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Is a Talalay latex topper best on a medium or firm innerspring mattress 18 Feb 2021 18:30 #1

Before considering an all latex mattress for our master, I’m trying to ease in by experimenting in the guest bedroom. I’d like to try a latex topper on a two sided innerspring mattress from Original Mattress Factory. Does it matter if I buy a firm or medium mattress? I’m considering OMF’s Orthopedic Luxury Firm which they give a 55 feel rating out of 100. It has 2.5 inches of foam on each side as the comfort layer. This would give me more versatility to also use without the topper as it may become a mattress for a kid in a couple of years.

The other model I’m considering is OMF”s Extra Firm. They give that a 95 out of 100 and it’s VERY FIRM. Too firm to sleep on without a topper. Would this be a better base to put the latex topper on or would it not matter?

I’m 6’6”, 220lbs with a very athletic build like a basketball player. Thin with almost no hips but broad shoulders. Side sleeper.

Also, would a medium or firm talalay topper be best for me?

Thank you for your help. Your site is very helpful.

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Is a Talalay latex topper best on a medium or firm innerspring mattress 19 Feb 2021 05:23 #2

I'm sure others will be along to comment as well but I figured I might add a few myself which you may find helpful. First, with your build and given you're a side sleeper, the shoulder area will absolutely be the hardest part to deal with. People that are very tall with a mid to lower BMI (like a swimmer or basketball player) usually have broad but bonier shoulders that need lots of travel and cushioning in the mattress. I would suggest the medium bed with a softer topper (like in the 20-22ILD range, preferably talalay). This should be somewhat comfortable to you (your shoulders probably still won't travel as much as you'd like) but since it's going in a guest bedroom it should also be okay for others with different body types than yours. If this bed were strictly just for you (as you mentioned you might do later) I would definitely suggest going right to an all latex zippable type mattress because you will almost assuredly need some sort of zoning in the shoulder area to feel completely comfortable and get proper alignment (hips and waist will not likely be much less of an issue because of the longer torso). A very firm bed is usually better for either back sleepers (with little spinal curve and no butt) or stomach sleepers, I seriously doubt it would be comfortable for you side sleeping at all.

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Is a Talalay latex topper best on a medium or firm innerspring mattress 20 Feb 2021 14:03 #3

Hi Gdub42.

Welcome to our Mattress Forum. :) To jump right into your questions...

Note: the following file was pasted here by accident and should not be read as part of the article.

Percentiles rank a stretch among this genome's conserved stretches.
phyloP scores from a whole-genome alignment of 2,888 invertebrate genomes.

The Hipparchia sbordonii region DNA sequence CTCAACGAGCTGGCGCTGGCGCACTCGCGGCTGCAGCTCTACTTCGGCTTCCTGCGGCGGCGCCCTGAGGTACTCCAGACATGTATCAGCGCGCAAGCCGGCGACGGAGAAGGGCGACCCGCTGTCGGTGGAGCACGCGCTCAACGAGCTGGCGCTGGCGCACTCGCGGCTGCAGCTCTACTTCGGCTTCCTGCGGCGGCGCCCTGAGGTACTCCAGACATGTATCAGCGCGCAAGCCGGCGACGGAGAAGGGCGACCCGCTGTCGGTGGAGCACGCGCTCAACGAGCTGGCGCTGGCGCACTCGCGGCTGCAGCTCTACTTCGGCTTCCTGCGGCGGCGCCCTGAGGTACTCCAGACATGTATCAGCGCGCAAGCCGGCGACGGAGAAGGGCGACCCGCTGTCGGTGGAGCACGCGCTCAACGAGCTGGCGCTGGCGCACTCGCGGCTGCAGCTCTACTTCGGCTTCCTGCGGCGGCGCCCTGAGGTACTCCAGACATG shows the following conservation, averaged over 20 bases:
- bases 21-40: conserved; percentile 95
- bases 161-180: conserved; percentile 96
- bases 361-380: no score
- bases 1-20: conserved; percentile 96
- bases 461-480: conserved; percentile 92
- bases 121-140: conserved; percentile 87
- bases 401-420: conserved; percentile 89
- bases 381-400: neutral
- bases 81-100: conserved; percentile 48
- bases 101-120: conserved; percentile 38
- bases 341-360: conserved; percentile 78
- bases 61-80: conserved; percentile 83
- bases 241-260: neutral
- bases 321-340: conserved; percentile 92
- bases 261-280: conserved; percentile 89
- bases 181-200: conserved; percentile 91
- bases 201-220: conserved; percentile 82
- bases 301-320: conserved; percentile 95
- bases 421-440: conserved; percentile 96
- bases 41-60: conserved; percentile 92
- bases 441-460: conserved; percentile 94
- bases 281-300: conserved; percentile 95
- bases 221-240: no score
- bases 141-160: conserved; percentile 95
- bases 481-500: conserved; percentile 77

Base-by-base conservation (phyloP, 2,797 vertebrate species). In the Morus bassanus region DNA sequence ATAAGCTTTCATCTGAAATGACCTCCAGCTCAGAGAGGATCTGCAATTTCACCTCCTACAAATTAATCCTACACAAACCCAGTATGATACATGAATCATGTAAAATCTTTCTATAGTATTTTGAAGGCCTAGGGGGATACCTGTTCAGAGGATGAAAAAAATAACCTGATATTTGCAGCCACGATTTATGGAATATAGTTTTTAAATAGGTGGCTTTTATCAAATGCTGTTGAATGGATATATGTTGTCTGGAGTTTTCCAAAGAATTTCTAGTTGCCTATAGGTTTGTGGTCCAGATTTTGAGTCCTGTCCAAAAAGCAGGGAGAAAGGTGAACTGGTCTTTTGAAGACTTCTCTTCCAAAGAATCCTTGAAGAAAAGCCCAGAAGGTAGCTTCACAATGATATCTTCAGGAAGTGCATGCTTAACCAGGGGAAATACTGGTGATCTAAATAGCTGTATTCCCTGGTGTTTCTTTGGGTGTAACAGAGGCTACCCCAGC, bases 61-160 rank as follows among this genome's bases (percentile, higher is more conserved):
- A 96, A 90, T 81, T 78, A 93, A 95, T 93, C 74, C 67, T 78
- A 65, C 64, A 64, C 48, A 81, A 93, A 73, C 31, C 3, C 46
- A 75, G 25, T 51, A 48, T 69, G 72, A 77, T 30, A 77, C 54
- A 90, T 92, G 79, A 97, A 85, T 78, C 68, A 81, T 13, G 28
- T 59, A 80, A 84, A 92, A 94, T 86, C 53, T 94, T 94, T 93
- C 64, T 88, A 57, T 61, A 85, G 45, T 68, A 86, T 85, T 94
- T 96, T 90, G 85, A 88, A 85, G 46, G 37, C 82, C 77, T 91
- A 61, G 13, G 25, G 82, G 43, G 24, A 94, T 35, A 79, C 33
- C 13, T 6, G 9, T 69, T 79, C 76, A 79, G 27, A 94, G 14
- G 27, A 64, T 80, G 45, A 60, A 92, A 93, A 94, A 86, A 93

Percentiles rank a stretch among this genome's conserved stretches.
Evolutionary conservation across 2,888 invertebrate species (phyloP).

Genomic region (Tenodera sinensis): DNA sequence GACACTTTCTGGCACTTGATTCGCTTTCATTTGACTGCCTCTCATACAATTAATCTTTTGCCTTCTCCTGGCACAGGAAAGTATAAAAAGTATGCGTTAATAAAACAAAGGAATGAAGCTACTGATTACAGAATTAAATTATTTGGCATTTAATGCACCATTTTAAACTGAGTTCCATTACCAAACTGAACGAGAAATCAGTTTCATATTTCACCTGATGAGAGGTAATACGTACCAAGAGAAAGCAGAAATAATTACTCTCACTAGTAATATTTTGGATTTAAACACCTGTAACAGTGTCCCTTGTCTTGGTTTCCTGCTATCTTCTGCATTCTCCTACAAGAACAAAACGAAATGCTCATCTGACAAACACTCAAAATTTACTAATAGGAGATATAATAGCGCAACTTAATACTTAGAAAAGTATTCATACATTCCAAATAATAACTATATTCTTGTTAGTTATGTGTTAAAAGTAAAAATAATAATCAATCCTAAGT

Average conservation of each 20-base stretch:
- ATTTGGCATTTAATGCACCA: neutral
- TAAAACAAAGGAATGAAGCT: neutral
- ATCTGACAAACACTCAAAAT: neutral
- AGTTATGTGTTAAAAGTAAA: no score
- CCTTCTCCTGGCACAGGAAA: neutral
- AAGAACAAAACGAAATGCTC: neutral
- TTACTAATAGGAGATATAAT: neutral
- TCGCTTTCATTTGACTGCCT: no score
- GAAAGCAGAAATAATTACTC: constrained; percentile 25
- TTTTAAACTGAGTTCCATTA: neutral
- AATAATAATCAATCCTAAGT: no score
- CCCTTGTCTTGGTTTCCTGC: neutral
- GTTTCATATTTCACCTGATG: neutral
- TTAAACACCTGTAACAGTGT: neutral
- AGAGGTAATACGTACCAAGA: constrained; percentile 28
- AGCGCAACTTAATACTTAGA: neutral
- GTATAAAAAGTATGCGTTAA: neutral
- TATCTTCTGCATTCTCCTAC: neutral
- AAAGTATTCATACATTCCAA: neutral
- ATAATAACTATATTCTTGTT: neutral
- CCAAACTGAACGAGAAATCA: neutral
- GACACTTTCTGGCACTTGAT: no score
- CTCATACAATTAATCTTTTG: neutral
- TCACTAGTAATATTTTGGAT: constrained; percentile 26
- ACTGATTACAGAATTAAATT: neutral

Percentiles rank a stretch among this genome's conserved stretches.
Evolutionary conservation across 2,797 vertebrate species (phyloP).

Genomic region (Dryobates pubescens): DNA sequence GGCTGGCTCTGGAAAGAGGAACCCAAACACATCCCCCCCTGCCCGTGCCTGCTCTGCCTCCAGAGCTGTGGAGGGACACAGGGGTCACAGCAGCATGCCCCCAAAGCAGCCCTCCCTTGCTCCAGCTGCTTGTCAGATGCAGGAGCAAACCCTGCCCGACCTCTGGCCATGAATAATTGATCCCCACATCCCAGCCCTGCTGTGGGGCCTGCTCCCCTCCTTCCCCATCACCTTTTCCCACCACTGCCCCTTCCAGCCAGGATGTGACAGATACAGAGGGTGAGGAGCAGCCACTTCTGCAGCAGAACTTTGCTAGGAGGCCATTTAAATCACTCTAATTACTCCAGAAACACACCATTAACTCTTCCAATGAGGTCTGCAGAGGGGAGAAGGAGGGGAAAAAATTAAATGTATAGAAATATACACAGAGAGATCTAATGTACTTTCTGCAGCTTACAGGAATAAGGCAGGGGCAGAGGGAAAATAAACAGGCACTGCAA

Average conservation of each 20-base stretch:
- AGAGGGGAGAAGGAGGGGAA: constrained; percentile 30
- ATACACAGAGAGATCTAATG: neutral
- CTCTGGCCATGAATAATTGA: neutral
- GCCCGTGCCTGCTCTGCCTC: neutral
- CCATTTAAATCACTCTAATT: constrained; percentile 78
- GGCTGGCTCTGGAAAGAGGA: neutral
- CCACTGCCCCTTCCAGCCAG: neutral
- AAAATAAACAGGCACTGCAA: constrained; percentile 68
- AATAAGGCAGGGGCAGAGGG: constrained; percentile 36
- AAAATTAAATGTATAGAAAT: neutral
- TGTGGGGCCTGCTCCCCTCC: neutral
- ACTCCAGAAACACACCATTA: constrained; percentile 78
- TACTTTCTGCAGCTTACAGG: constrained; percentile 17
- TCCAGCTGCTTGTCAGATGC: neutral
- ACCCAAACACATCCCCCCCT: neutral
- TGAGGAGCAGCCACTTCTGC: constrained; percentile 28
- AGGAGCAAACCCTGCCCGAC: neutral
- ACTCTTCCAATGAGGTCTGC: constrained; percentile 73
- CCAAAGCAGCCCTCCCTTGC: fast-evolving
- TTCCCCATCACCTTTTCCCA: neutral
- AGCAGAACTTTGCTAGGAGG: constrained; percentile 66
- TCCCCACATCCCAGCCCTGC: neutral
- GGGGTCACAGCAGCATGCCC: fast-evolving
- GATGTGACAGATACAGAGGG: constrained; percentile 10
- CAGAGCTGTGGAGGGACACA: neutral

Does it matter if I buy a firm or medium mattress?

There are a few factors at play here and it is good to see you are considering experimenting in view of an all latex mattress purchase. As the “experiment” OMF mattress will not be yours in the long term, there are different factors to consider. First off, the 2 very different support systems (knotted offset coil vs all latex) will respond very differently so the coil unit experiments cannot be used as a baseline for purchasing an all latex mattress. Being very athletic you are likely are carrying more weight in your torso and shoulders so you need a mattress that allows your shoulders to sink-in adequately and to conform to your body shape when sleeping on the side.

• One area of concern is that the innerspring in the Orthopedic has a more specialized design (along with the other layers above it) and any experiments on this unit would not be relevant to an all latex mattress. The coil is a lower gauge (stronger) and is knotted rather than free arm (or the more responsive Pocket coil) so overall it would be a more solid, stronger, and firmer support core. In addition to this ... different types of innersprings have different properties and response curves and are used for different reasons and purposes in a mattress. Some are designed to contribute more to the comfort of the mattress along with the support (more dual-purpose) while others are used more for the support and the comfort is created through the combination of more specialized materials and foam above the coils. For example, ... a very firm foam may be suitable for a mattress base layer but would be less conforming than a softer base foam so would need a different combination of materials and foams above it. A support core such as latex or pocket coil, that is softer and more conforming would need less foam on top to create a similar feel and would be less specialized in each layer. So, the coil in the Orthopedic line is more "specialized" to provide higher levels of support and the combination of layers above it are where the feel and pressure relief of the mattress is designed into it.